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Back to the idyllic Chewton Glen Hampshire luxury hotel

The original house (Marryat Suite is to left, middle floor)

The original house (Marryat Suite is to left, middle floor)

Arguably the best-known centuries-old English country house luxury hotel (Cliveden and The Grove fit into a more palatial category) is Chewton Glen Hampshire, on the edge of the gorgeous New Forest. The forest, established as a royal hunting preserve in 1079, has over 3,000 wild ponies roaming free. The house itself dates from about 1732. Here is its front door. Look to the upper left, to the first floor, English-style, balcony. That is the private terrace of room three, the Marryat Suite, says the gal.

New-look colours

New-look colours

At one point the hotel was owned by George Marryat, whose brother Captain Frederick Marryat wrote the 1847 classic, The Children of the New Forest. Many of the total-70 rooms, which include suites and the six justifiably lauded treehouse double-suites, are named. The Marryat Suite has just been redone by Anita Rosato. I love what she has done in the bedroom. The same deep chocolate and champagne pattern on the wallpaper is repeated, embroidered, on full length taupe curtains.

The suite's terrace

The suite’s terrace

The bathroom is deep burgundy marble, with an electric towel rail and both basins have electric magnifying lights – and the shower has two sets of two shower heads. Andrew Stembridge, the legendary, if still youthful, hotelier who oversees this hotel, is really thoughtful. You want to host a cocktail for up to 50? Perfect, the suite’s terrace, as mentioned above, is certainly big enough, with commanding views over a croquet lawn. Yes, you can partake of many English sports here: tennis indoor and outdoor, and there is nine-hole golf.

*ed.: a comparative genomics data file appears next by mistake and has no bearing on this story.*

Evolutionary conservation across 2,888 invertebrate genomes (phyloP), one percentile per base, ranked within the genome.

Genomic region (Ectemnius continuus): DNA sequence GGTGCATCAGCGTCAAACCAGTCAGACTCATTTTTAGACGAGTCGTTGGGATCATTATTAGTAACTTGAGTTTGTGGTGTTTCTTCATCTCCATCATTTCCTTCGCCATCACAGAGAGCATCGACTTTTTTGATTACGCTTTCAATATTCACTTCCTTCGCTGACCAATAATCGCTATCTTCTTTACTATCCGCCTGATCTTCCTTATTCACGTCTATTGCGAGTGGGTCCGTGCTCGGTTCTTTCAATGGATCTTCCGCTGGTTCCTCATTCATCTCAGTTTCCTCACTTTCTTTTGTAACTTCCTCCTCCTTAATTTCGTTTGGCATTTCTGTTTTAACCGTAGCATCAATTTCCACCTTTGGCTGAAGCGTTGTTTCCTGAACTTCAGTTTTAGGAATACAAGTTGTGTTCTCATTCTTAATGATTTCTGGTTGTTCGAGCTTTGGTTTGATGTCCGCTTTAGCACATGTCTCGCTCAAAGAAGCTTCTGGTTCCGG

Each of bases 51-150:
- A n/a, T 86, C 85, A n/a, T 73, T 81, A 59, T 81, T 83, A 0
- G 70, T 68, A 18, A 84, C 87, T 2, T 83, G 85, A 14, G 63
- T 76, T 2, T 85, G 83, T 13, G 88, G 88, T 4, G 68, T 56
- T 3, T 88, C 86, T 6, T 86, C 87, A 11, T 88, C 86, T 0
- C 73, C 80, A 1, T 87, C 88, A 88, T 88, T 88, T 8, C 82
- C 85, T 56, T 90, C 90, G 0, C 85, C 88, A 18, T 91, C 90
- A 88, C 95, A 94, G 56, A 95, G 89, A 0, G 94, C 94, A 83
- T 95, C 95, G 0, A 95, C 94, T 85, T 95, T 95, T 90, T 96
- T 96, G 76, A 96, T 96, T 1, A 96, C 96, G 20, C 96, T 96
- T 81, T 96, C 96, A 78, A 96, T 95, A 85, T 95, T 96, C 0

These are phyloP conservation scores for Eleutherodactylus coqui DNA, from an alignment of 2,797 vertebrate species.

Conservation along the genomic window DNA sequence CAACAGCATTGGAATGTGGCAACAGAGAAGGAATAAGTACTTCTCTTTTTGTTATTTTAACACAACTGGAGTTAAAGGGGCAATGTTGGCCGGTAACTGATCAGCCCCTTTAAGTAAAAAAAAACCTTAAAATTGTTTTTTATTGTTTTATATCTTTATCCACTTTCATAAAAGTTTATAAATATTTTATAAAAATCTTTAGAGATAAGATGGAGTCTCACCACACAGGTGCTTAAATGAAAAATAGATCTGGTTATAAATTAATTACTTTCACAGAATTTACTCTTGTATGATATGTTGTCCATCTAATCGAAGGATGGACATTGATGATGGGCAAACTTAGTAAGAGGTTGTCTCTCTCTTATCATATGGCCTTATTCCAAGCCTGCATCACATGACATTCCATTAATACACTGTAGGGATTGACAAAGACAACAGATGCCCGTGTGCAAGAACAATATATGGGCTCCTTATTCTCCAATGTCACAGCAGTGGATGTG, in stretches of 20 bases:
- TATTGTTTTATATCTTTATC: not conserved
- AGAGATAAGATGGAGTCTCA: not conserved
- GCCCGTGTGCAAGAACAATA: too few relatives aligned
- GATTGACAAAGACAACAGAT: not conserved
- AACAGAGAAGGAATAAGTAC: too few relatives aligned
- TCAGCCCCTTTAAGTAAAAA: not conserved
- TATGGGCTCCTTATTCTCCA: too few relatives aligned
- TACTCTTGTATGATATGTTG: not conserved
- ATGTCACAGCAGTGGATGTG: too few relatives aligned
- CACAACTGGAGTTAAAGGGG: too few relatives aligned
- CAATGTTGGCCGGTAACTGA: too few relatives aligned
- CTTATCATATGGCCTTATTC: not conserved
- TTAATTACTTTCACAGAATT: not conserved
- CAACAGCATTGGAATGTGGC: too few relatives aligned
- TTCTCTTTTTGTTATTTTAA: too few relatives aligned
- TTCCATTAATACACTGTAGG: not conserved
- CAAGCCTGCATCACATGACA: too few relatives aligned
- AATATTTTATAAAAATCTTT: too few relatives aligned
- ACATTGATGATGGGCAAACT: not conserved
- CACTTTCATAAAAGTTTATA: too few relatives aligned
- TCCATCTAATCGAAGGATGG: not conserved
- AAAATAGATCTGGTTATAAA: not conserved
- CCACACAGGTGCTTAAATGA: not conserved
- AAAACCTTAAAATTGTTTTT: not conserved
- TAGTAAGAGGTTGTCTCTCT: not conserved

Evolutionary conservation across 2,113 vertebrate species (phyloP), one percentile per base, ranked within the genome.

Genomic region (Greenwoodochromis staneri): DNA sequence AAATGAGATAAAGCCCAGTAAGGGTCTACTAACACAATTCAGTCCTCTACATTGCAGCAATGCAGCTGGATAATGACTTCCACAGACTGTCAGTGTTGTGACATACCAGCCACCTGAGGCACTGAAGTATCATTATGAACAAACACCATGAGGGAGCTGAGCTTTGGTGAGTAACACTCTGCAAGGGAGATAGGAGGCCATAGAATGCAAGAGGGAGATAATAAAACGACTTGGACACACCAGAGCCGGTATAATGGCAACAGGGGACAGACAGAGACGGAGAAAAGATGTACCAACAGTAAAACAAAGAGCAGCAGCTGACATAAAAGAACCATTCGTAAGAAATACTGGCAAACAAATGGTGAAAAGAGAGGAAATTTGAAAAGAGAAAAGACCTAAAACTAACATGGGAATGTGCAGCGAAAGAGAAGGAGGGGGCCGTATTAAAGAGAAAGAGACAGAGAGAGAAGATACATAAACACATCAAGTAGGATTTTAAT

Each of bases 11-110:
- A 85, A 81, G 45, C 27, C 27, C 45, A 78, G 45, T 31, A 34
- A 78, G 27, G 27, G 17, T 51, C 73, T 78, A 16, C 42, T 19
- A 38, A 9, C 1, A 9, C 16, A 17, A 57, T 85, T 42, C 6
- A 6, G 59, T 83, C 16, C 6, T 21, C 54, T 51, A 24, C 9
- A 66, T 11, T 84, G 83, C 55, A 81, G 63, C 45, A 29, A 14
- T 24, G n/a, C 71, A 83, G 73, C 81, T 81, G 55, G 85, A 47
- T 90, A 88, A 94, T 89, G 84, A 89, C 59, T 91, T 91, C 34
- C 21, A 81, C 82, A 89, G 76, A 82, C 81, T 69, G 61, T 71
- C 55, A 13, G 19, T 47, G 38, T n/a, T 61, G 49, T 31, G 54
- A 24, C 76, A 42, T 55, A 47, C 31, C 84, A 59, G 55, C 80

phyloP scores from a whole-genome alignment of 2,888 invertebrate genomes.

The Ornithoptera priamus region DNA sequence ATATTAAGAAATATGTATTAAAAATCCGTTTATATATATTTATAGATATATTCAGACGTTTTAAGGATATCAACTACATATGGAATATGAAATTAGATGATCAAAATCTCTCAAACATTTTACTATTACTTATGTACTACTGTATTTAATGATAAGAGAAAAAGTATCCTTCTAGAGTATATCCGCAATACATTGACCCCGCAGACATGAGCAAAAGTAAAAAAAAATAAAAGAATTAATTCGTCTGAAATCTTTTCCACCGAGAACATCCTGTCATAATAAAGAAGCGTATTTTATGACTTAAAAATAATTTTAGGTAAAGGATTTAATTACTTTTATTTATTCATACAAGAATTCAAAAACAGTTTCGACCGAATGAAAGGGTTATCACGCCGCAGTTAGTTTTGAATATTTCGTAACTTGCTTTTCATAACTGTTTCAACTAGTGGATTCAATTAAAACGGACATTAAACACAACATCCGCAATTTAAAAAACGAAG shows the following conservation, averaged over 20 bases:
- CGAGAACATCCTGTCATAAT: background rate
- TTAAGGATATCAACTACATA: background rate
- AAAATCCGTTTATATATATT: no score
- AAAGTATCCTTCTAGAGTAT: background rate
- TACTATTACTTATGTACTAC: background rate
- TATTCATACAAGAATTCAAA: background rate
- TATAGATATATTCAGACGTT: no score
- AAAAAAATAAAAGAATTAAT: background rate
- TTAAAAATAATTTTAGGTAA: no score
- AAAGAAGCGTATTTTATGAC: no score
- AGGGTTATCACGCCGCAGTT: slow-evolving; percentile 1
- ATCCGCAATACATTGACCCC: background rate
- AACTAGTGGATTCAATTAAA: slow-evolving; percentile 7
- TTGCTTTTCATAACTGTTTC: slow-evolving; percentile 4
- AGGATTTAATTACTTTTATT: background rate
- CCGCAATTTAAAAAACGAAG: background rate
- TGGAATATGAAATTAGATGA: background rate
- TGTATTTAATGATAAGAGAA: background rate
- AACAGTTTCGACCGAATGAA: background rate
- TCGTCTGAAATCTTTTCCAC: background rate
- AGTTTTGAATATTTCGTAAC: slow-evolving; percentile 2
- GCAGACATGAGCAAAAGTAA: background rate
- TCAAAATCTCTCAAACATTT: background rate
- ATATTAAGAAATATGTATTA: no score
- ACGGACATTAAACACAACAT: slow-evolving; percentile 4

Your private tea selection

Your private tea selection

While you are here in England, of course you must at least taste tea. The salon of the Marryat Suite has a whole selection of teas, and espresso if you must. The suite also has a taxidermist’s delight: a stuffed pheasant, with glass-bed eyes, seems to hold court from his stand on a side table, and a big old fireplace is stuffed with logs. There are lots of books to read, including a copy of Simon Gudgeon’s Sculptures by the Lake.

Dinner setting (napkin in a rabbit ring)

Dinner setting (napkin in a rabbit ring)

Even on a Sunday night the restaurant, Vetiver, is full. It has five adjoining rooms, including a snug wine-cellar room, but, especially on a summer night I really like the glassed-in conservatory. It is elegantly casual. Crisp and highly starched white linens go with purple drinking tumblers that just about match the purple ties and cufflinks that the male servers, in black suits and white shirts, wear – love the girls’ beautifully cut shifts with purple pocket edges. I start with lots of colour, multicoloured heirloom tomatoes from the hotel’s own extensive vegetable and herb gardens.

Fish and chips, in a wire basket

Fish and chips, in a wire basket

The daily Bulletin newspaper tells me what produce, and what variety, is ripe for picking right now – the walled vegetable garden has 200 assorted trees and bushes, as well as about 15 bee colonies. I read how the weather will be for the next three days, and the spa and fitness programmes. But first I must do justice to an all-time English favourite, fish and chips. Here, at this luxury New Forest hotel, it is superb. Thank goodness they did not give me any more of those yummy chips